While there are a number of backup plugins available for WordPress, I have found the better solutions are always a paid option.    They have an interest in keeping the system working.  In the past 3 years I’ve used at least 4 different free or “backup to your own Amazon S3 account” (where you only pay Amazon storage fees) solutions.   Every one either broke, couldn’t handle certain fails, failed restores, or … in the  most recent case with Updraft Plus, filled up the log file with 39GB of incorrect parameter warnings.

At the end of the day I find myself once again going back to the folks at Automattic and their Jetpack series of add-ons.   I am now using VaultPress and it is by far the most refined UX (user experience) of all those I’ve used.  Yes, there is still room for improvement on the user interface but it is pretty darn solid (and a lot better than most of my own plugin interfaces).    The backups from JetPack get shot out over the ether and into the “WordPress cloud”, the myriad of servers and redundant systems that run the public WordPress blog “megaverse”.    I’ve not seen that service go offline even once in the past 3 years (unlike Amazon S3) so I have some faith in the backup being there when I really need it.    Of course I will do my monthly full backup and pull it to my 2TB USB-3 drive I have sitting right here so I can get my hands on it, but for the daily course of business I will be trusting VaultPress from Automattic to take care of my site.

Thus far $15/month is well worth the peace of mind and hopefully avoids the 39GB error logs and “suddenly unavailable” issues I’ve seen in too many other plugins.   Backup is too important to “go cheap”.


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Carbonite Problems

About 2 years ago I switched from Mozy as my preferred backup services provider to Carbonite.   This weekend I am contemplating going back to Mozy, despite their 100%+ price increase, or finding another provider.    The reason?  Carbonite customer service is deplorable and their backup solution is a detriment to productivity.

Customer Service

In the past year I’ve had reason to contact customer service three times.  All three times my question was not answered properly and customer service was basically clueless.   Not surprising since they appear to be an outsourced call center with zero clue about the actual product.  It is blatantly obvious they are following a support script, and a poorly written one at that.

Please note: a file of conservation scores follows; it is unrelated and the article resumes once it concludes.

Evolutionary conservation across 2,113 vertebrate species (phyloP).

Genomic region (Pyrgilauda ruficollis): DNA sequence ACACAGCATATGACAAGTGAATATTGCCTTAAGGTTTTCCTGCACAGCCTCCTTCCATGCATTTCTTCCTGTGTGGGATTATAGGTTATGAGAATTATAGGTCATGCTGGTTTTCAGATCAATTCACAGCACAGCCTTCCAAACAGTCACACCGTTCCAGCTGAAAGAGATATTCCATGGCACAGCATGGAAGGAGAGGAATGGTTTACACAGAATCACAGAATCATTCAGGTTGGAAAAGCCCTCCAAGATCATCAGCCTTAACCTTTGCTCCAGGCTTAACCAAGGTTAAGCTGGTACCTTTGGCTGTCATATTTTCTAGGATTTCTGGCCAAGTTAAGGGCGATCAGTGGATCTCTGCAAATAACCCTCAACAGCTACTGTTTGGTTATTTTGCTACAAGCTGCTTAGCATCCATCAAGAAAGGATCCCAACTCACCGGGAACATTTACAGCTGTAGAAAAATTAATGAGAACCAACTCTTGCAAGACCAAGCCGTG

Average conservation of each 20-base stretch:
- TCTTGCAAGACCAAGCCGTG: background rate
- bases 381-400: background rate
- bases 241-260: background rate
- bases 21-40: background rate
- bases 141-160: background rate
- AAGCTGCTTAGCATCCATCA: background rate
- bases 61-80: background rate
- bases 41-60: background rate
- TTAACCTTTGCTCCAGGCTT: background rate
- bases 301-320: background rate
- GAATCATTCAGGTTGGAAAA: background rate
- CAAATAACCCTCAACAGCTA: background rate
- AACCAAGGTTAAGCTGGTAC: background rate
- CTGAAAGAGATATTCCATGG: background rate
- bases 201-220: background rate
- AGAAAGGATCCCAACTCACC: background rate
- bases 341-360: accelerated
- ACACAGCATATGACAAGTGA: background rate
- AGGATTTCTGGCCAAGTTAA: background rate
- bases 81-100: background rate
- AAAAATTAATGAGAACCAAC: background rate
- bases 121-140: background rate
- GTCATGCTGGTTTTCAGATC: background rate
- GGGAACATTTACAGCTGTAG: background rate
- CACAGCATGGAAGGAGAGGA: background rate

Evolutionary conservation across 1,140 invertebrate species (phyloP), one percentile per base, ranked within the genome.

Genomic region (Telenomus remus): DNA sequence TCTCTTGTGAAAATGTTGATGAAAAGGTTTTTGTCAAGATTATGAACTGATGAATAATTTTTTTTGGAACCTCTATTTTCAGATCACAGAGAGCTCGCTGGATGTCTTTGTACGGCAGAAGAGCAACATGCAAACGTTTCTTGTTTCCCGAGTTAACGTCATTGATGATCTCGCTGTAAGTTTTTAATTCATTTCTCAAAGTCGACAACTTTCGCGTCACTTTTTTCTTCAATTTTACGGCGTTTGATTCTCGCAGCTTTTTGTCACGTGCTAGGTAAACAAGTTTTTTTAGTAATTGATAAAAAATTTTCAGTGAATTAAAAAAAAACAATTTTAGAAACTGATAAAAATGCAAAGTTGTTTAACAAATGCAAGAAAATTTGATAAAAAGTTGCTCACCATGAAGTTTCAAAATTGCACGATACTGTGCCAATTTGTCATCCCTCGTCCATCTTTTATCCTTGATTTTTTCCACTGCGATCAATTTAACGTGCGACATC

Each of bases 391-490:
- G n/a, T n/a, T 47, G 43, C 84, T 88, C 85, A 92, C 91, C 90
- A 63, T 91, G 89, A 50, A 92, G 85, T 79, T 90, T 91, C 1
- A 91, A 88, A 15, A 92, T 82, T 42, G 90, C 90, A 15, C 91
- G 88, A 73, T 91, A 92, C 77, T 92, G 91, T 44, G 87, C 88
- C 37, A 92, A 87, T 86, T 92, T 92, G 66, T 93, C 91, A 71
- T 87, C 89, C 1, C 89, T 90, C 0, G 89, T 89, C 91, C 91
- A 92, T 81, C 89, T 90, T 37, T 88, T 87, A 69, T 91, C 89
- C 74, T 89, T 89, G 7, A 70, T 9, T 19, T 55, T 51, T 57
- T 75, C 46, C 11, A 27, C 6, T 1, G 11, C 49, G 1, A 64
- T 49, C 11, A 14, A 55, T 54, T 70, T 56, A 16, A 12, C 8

In one example I wanted to set my backup to not run 9-5 M-F and keep running it on the weekend.  This was possible prior to upgrading to the latest version.   I told the agent I had looked at the “backup schedule” option in the control panel and only saw a way to pause the application for one time-slot 7-days/week.  There is no longer an obvious way to have a different schedule on the weekend.   The response?  A scripted answer on what to menu options to click to get to the “pause my backup” schedule in the admin panel.  Great, thanks “Joe” from India!  Totally useless.  My mistake was trying to follow that up with “thanks, I already knew that, what I am asking is….” and re-explaining the issue in simpler terms.   This time I received a two-line response “follow the backup scheduling instructions.  I hope I provided good customer service, please rate me.” along with a ratings link.   WTF.

Service Issue : Throttling

Another reason I am thinking of nixing Carbonite is the lame backup speed.   I am on a 50M/10M line with NO contention.  I routinely get 45M+/8M+ speed tests.    However Carbonite backup speed is ALWAYS throttling at around 128K to 512K (on a good day).   Even routine 512K would be an improvement.    As such I need to keep my system online 24×7 to ensure my 2GB VMware disk blocks are backed up.   Sadly a 4GB file is taking 16h+ to backup and thus I NEVER have a complete backup.    This is the WORST situation as my VMWare development images are the most critical item to push to backup and they are never complete.

Service Issue : VMWare Contention